Avoid using OVH, Hetzner or Scaleway for your Tor relay

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You as someone who may look at starting their own Tor relay will have noticed that some web hosts provide high bandwidth VPSs for very little money. Seeing this, you are thinking to yourself "fantastic, these offers will allow me to afford to provide more bandwidth to the Tor network".

This article will go over why you should not choose these hosting providers for your Tor relay and will provide tips on how to find alternative ones;

What is so bad with OVH, Hetzner or Scaleway?

When looking at reviews, you will often find these cheap hosts spoken about positively. The problem is that what is good for the average Joe, may not be good for a network whose goals it is to keep its users as anonymous as possible.

The problem is that these cheap prices have led to the mentioned web hosts becoming favoured by Tor relay operators. Having so many Tor relays on so-few networks has potential to cause a variety of problems for Tor users, including;

Vulnerability to Governmental Pressure

The most common countries for Tor relays are Germany and France. These two countries are known to work with each other on the EU level.

This is a massive problem because these two governments are very anti-anonymity with Germany raiding Tor relay operators [1,2] and France once wanted to ban Tor, in response to the 2015 Paris terrorist attacks even though the terrorists used un-encrypted SMS text messages to communicate.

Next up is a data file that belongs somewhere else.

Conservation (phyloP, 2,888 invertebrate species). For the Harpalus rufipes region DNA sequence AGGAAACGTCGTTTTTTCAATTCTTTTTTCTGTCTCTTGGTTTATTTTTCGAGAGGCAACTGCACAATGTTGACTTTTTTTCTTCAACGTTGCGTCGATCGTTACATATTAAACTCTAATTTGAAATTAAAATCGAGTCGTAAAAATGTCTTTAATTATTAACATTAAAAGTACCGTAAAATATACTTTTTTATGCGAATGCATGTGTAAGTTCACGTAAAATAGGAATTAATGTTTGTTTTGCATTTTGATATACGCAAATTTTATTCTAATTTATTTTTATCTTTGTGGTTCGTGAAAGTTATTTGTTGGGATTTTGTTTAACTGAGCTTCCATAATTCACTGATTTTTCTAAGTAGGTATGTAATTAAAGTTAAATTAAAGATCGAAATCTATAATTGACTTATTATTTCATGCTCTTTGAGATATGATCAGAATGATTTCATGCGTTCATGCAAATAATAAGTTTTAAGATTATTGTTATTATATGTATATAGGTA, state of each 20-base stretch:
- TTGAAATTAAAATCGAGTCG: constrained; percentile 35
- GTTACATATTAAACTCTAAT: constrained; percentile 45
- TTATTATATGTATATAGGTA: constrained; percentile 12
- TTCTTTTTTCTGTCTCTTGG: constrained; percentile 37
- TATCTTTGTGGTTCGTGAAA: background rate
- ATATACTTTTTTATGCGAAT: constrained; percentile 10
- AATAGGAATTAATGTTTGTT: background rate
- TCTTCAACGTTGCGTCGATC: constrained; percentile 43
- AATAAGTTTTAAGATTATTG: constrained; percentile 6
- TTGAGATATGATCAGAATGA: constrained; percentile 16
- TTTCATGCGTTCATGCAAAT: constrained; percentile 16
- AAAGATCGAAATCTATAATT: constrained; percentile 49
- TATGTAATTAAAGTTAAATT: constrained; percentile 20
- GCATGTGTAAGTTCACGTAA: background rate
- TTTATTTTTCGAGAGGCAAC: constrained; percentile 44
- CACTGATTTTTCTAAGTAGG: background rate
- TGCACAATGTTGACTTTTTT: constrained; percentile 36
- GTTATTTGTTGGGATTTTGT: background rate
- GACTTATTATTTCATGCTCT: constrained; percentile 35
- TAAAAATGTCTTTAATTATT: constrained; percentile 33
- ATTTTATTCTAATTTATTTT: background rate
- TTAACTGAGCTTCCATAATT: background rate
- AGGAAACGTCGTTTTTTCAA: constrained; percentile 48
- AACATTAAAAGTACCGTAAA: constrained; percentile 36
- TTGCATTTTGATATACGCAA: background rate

With it being so well known that these governments hate Tor, how could you trust them not to pass a law limiting the usefulness or banning Tor outright?

Easier for spy agencies to spy on Tor users

Because of cost reasons, it is very common to use a VPS. The problem is that the web host has very easy access to a customer VPS from the node as even if you are using a KVM VPS with disk encryption, the host could just run an RAM dump and take your private keys.

When you have just a few hosts hosting much of the Tor network, spy agencies could just force the web hosts to provide access to the nodes, where they could just dump the keys and install a compromised Tor programme on your VPS.

That does not even go into how much easier having so few networks control so much of the Tor network makes it for spy agencies to do traffic correlation attack to deanonymise Tor users.

One network in particular would make easy pickings for spy agencies and that is OVH, who have many of both guards and exit nodes on their networks as well as numerous /16 IPV4 spaces. This increases the risk that someone enters and exits the Tor network through an OVH server.

Risk of providers banning Tor Relays, leading to an enormous loss of capacity

On the 29th July 2013, The CEO of OVH announced it would ban Tor nodes from its network. He cited the fact that OVH had to deal with many legal matters caused by nodes in relation to "pedo" cases.

Even though OVH would re-allow Tor, it shows that even the biggest could ban Tor at any time. If they decided again to ban Tor, then the network would lose its biggest exit node provider.

Matthew Christopher Morgan avatar
Matthew Christopher Morgan
John Doe's true identity is unknown. Maybe he is a successful blogger or writer. Nobody knows it.